Observe that economic depressions are not caused by the collapse in the money stock (as suggested by Milton Friedman), but come in response to a shrinking pool of real funding on account of previous of loose money. Consequently, even if the central bank were to be successful in preventing the fall of the money stock, this would not be able to prevent a depression if the pool of real funding is declining. Also, even if loose monetary polices were to succeed in lifting prices and inflationary expectations (as suggested by Paul Krugman), this would not revive the economy as long as real funding is declining.
Again, note that contrary to popular thinking, depressions are not caused by tight monetary policies, but are rather the result of previous loose monetary policies. On the contrary, a tighter monetary stance arrests the depletion of the pool of real funding and thereby lays the foundations for economic recovery. Furthermore, the tighter stance reveals the damage that was done to the capital structure by previous monetary policies.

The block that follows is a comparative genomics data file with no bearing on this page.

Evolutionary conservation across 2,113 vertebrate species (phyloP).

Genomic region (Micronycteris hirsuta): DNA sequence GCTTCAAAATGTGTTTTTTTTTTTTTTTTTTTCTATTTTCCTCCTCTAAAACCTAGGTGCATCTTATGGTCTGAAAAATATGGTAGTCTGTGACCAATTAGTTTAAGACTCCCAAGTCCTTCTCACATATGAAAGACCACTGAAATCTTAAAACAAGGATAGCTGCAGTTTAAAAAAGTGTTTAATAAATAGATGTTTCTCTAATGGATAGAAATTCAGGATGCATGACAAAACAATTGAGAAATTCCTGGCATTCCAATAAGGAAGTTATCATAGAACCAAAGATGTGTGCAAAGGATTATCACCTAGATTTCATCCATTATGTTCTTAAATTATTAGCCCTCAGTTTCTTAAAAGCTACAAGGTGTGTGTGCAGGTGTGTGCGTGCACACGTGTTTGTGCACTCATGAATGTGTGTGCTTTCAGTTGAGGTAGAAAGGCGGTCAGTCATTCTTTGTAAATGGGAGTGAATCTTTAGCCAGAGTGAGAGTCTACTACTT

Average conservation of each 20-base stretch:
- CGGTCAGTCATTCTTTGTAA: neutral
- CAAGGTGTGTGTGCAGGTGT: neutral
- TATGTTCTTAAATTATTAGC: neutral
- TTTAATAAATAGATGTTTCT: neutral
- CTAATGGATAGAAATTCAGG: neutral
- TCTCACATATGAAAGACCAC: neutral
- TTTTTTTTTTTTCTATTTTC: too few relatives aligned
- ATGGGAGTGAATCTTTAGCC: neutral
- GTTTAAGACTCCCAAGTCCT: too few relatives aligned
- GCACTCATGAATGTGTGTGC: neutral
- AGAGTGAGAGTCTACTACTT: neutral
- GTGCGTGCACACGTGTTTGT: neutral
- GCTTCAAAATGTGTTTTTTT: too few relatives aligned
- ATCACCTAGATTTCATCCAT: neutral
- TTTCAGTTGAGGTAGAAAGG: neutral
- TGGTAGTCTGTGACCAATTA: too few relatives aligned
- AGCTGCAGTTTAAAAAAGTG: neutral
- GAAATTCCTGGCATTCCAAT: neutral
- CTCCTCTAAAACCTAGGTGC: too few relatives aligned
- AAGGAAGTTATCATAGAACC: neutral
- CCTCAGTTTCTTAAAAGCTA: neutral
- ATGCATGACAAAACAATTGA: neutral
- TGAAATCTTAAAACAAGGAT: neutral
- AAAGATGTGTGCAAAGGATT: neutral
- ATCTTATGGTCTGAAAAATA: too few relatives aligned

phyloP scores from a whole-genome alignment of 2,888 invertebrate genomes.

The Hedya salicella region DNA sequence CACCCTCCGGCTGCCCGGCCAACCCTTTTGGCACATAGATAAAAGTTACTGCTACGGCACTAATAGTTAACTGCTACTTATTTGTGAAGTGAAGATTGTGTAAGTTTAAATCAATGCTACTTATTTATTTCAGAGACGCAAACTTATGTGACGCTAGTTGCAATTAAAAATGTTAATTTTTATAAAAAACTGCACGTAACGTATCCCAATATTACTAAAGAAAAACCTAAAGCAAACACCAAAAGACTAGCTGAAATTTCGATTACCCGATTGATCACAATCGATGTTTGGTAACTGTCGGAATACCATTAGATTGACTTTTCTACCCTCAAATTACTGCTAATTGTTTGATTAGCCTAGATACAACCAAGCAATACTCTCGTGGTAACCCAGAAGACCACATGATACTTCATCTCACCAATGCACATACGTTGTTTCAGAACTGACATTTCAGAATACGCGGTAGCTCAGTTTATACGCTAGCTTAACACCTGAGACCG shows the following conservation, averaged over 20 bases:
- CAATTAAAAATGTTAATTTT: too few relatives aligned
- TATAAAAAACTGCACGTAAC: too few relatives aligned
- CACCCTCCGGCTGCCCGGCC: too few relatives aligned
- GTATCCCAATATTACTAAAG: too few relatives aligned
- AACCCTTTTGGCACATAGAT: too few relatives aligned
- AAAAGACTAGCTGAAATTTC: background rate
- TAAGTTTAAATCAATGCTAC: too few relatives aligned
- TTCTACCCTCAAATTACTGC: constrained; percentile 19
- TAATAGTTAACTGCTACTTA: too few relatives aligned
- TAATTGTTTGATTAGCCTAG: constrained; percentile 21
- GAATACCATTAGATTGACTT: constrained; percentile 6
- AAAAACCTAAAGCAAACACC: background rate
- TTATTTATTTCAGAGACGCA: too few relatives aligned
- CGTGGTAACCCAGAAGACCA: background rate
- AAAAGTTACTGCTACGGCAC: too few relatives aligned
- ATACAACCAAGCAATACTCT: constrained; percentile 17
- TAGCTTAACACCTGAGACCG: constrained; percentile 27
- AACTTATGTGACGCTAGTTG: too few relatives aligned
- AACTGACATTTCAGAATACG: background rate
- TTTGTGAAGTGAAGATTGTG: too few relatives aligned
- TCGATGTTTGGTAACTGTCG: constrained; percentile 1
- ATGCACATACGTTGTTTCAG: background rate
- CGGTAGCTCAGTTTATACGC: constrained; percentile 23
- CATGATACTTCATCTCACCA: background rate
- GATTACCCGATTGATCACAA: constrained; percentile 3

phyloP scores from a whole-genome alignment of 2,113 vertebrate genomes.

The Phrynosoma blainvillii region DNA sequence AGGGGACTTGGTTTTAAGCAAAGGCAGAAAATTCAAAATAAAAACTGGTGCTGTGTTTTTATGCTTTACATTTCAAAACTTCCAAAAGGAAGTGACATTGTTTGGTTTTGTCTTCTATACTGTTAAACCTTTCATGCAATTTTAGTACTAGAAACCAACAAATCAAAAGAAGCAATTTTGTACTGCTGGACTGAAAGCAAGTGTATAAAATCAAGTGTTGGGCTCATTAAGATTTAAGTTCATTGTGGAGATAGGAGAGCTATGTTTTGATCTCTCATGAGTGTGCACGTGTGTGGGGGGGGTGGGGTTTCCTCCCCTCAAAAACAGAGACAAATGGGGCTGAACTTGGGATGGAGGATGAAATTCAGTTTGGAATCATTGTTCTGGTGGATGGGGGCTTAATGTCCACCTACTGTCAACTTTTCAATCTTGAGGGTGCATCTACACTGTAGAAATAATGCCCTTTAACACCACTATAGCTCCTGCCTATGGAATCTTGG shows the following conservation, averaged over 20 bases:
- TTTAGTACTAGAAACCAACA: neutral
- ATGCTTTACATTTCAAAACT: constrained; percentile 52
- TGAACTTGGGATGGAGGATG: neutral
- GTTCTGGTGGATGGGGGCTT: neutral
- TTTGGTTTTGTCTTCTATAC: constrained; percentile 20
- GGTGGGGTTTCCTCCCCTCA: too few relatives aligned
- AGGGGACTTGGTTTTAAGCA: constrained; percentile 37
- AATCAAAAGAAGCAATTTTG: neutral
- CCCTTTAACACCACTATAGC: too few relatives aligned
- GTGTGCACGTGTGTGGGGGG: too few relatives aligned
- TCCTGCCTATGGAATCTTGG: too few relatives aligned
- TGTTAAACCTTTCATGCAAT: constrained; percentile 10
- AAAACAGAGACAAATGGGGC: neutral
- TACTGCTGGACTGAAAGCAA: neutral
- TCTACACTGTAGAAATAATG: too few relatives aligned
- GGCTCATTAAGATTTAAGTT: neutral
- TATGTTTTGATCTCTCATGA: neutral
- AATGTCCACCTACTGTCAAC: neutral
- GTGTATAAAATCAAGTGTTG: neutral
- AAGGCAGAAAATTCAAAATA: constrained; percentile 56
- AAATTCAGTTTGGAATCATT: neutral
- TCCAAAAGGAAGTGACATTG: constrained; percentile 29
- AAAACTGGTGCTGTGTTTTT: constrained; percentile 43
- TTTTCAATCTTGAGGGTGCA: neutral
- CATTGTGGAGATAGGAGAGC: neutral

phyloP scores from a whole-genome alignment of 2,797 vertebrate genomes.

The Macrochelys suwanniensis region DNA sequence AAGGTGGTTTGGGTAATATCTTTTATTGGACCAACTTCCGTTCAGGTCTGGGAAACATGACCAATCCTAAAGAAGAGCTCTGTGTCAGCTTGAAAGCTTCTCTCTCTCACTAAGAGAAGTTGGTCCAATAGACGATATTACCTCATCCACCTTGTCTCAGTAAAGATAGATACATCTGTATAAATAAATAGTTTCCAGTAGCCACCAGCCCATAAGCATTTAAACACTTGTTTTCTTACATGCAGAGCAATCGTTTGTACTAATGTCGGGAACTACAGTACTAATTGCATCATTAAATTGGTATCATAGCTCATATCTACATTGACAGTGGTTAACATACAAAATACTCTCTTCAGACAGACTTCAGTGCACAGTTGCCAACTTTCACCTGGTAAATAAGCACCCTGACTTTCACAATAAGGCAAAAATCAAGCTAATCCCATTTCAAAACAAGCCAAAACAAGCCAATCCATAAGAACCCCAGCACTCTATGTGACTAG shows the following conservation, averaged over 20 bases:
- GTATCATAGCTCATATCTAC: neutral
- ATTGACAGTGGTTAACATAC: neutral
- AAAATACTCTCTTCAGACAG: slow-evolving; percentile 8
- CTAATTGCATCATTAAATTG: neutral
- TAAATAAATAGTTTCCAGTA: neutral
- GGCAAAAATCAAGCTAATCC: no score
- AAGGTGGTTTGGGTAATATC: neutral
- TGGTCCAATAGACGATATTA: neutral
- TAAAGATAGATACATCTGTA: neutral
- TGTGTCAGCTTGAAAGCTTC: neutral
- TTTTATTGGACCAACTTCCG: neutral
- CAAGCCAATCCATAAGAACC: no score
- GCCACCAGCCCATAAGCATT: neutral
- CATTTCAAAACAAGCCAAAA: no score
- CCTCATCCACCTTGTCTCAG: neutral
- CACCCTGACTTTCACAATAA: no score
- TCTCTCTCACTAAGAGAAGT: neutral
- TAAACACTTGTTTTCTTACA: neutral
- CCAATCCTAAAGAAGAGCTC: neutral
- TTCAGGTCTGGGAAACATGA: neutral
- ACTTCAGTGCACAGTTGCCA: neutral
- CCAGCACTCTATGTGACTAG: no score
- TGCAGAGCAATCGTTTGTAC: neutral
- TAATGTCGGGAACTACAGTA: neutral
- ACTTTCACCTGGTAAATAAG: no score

Have we learned the lesson of the Great Depression?
Do central banks have all the necessary tools to prevent a severe economic slump similar to the one that occurred in the 1930's? Most economists are adamant that modern central banks know how to counter the menace of a severe recession.
But if this is the case why has the central bank of Japan failed so far in reviving the Japanese economy? The Bank of Japan (BOJ) has used all the known tricks as far as monetary pumping is concerned. Thus interest rates were lowered to almost zero (see chart) while BOJ monetary pumping as depicted by its holdings of government securities increased by 323% between January 1990 and March 2003 (see chart).
It is likewise in the U.S. For over two years the Fed has been aggressively lowering interest rates and yet economic activity remains subdued (see chart). For instance, in relation to its long-term trend industrial production remains in free fall (see chart). The Fed's holdings of government securities have increased by 189% between 1990 Q1 and 2002 Q4. The yearly rate of growth of these holdings jumped to 14.1% in Q4 2002 from 9.8% in Q1 (see chart).
Moreover, a steep fall in the personal income to personal outlays ratio indicates that the pool of real funding is under pressure (see chart). Note that during the 1930's the fall in this ratio wasn't as steep as now (see chart).
We suspect that there is a strong likelihood that if the economy does not rebound soon, the Fed will lower interest rates further and will intensify its monetary pumping. This, however, will only further prolong the economic misery.